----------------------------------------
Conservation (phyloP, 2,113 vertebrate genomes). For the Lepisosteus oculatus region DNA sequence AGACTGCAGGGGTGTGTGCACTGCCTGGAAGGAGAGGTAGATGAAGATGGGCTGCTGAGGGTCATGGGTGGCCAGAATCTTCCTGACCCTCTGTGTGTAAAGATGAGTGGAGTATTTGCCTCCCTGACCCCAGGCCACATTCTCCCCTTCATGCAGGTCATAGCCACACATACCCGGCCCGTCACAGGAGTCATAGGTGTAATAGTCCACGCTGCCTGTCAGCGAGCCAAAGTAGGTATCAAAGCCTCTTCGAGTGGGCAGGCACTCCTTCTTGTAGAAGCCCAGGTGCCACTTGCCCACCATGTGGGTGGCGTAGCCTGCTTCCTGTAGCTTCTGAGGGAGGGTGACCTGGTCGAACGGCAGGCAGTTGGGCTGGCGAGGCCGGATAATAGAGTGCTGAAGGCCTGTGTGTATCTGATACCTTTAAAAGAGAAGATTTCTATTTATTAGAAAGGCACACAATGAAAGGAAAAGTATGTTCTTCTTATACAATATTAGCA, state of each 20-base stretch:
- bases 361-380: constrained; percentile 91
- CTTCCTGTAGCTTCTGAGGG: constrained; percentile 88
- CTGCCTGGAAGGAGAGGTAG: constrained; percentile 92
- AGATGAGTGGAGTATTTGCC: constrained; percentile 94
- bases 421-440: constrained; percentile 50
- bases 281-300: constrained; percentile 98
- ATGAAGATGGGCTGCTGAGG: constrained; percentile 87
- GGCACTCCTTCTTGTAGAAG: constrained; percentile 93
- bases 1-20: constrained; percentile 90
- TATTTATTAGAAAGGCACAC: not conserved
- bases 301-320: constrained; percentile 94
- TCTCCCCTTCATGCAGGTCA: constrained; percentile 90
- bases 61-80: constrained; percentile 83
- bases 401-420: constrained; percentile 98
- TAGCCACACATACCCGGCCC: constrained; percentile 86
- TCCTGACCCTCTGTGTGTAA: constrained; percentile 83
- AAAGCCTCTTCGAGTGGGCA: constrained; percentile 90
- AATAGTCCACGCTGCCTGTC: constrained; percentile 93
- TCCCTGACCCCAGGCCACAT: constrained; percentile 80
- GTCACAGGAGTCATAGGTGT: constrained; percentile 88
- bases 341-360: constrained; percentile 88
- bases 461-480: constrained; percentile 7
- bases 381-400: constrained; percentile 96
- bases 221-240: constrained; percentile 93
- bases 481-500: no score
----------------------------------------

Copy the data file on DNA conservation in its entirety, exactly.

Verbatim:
Conservation (phyloP, 2,113 vertebrate genomes). For the Lepisosteus oculatus region DNA sequence AGACTGCAGGGGTGTGTGCACTGCCTGGAAGGAGAGGTAGATGAAGATGGGCTGCTGAGGGTCATGGGTGGCCAGAATCTTCCTGACCCTCTGTGTGTAAAGATGAGTGGAGTATTTGCCTCCCTGACCCCAGGCCACATTCTCCCCTTCATGCAGGTCATAGCCACACATACCCGGCCCGTCACAGGAGTCATAGGTGTAATAGTCCACGCTGCCTGTCAGCGAGCCAAAGTAGGTATCAAAGCCTCTTCGAGTGGGCAGGCACTCCTTCTTGTAGAAGCCCAGGTGCCACTTGCCCACCATGTGGGTGGCGTAGCCTGCTTCCTGTAGCTTCTGAGGGAGGGTGACCTGGTCGAACGGCAGGCAGTTGGGCTGGCGAGGCCGGATAATAGAGTGCTGAAGGCCTGTGTGTATCTGATACCTTTAAAAGAGAAGATTTCTATTTATTAGAAAGGCACACAATGAAAGGAAAAGTATGTTCTTCTTATACAATATTAGCA, state of each 20-base stretch:
- bases 361-380: constrained; percentile 91
- CTTCCTGTAGCTTCTGAGGG: constrained; percentile 88
- CTGCCTGGAAGGAGAGGTAG: constrained; percentile 92
- AGATGAGTGGAGTATTTGCC: constrained; percentile 94
- bases 421-440: constrained; percentile 50
- bases 281-300: constrained; percentile 98
- ATGAAGATGGGCTGCTGAGG: constrained; percentile 87
- GGCACTCCTTCTTGTAGAAG: constrained; percentile 93
- bases 1-20: constrained; percentile 90
- TATTTATTAGAAAGGCACAC: not conserved
- bases 301-320: constrained; percentile 94
- TCTCCCCTTCATGCAGGTCA: constrained; percentile 90
- bases 61-80: constrained; percentile 83
- bases 401-420: constrained; percentile 98
- TAGCCACACATACCCGGCCC: constrained; percentile 86
- TCCTGACCCTCTGTGTGTAA: constrained; percentile 83
- AAAGCCTCTTCGAGTGGGCA: constrained; percentile 90
- AATAGTCCACGCTGCCTGTC: constrained; percentile 93
- TCCCTGACCCCAGGCCACAT: constrained; percentile 80
- GTCACAGGAGTCATAGGTGT: constrained; percentile 88
- bases 341-360: constrained; percentile 88
- bases 461-480: constrained; percentile 7
- bases 381-400: constrained; percentile 96
- bases 221-240: constrained; percentile 93
- bases 481-500: no score